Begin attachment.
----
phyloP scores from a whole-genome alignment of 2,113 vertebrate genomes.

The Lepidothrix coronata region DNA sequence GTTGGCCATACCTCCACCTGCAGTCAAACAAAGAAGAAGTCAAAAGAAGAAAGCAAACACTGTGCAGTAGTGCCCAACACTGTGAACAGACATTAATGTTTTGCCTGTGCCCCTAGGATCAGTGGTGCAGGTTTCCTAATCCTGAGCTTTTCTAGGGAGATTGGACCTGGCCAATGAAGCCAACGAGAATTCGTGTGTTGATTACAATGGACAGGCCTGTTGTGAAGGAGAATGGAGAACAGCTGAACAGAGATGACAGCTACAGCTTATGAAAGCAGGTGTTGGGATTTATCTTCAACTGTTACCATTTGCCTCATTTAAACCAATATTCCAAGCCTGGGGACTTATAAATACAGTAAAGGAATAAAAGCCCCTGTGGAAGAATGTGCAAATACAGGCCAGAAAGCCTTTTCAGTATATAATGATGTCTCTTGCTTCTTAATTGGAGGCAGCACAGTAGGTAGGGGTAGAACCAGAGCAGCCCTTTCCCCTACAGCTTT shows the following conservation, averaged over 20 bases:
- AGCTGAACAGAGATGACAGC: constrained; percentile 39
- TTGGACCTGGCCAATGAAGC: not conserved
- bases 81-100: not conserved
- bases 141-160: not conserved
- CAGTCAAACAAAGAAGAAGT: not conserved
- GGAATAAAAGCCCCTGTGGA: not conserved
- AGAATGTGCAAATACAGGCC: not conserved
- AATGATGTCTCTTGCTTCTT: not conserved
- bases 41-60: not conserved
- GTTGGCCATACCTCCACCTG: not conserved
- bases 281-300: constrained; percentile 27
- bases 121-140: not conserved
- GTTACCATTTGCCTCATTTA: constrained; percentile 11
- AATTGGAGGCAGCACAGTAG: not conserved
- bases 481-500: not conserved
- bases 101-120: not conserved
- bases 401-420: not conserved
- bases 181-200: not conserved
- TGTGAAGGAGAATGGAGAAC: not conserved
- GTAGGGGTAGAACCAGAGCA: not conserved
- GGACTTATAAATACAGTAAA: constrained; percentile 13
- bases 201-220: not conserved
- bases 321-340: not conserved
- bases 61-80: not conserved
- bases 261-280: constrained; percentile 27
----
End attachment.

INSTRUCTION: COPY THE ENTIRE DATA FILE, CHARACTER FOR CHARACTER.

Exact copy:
phyloP scores from a whole-genome alignment of 2,113 vertebrate genomes.

The Lepidothrix coronata region DNA sequence GTTGGCCATACCTCCACCTGCAGTCAAACAAAGAAGAAGTCAAAAGAAGAAAGCAAACACTGTGCAGTAGTGCCCAACACTGTGAACAGACATTAATGTTTTGCCTGTGCCCCTAGGATCAGTGGTGCAGGTTTCCTAATCCTGAGCTTTTCTAGGGAGATTGGACCTGGCCAATGAAGCCAACGAGAATTCGTGTGTTGATTACAATGGACAGGCCTGTTGTGAAGGAGAATGGAGAACAGCTGAACAGAGATGACAGCTACAGCTTATGAAAGCAGGTGTTGGGATTTATCTTCAACTGTTACCATTTGCCTCATTTAAACCAATATTCCAAGCCTGGGGACTTATAAATACAGTAAAGGAATAAAAGCCCCTGTGGAAGAATGTGCAAATACAGGCCAGAAAGCCTTTTCAGTATATAATGATGTCTCTTGCTTCTTAATTGGAGGCAGCACAGTAGGTAGGGGTAGAACCAGAGCAGCCCTTTCCCCTACAGCTTT shows the following conservation, averaged over 20 bases:
- AGCTGAACAGAGATGACAGC: constrained; percentile 39
- TTGGACCTGGCCAATGAAGC: not conserved
- bases 81-100: not conserved
- bases 141-160: not conserved
- CAGTCAAACAAAGAAGAAGT: not conserved
- GGAATAAAAGCCCCTGTGGA: not conserved
- AGAATGTGCAAATACAGGCC: not conserved
- AATGATGTCTCTTGCTTCTT: not conserved
- bases 41-60: not conserved
- GTTGGCCATACCTCCACCTG: not conserved
- bases 281-300: constrained; percentile 27
- bases 121-140: not conserved
- GTTACCATTTGCCTCATTTA: constrained; percentile 11
- AATTGGAGGCAGCACAGTAG: not conserved
- bases 481-500: not conserved
- bases 101-120: not conserved
- bases 401-420: not conserved
- bases 181-200: not conserved
- TGTGAAGGAGAATGGAGAAC: not conserved
- GTAGGGGTAGAACCAGAGCA: not conserved
- GGACTTATAAATACAGTAAA: constrained; percentile 13
- bases 201-220: not conserved
- bases 321-340: not conserved
- bases 61-80: not conserved
- bases 261-280: constrained; percentile 27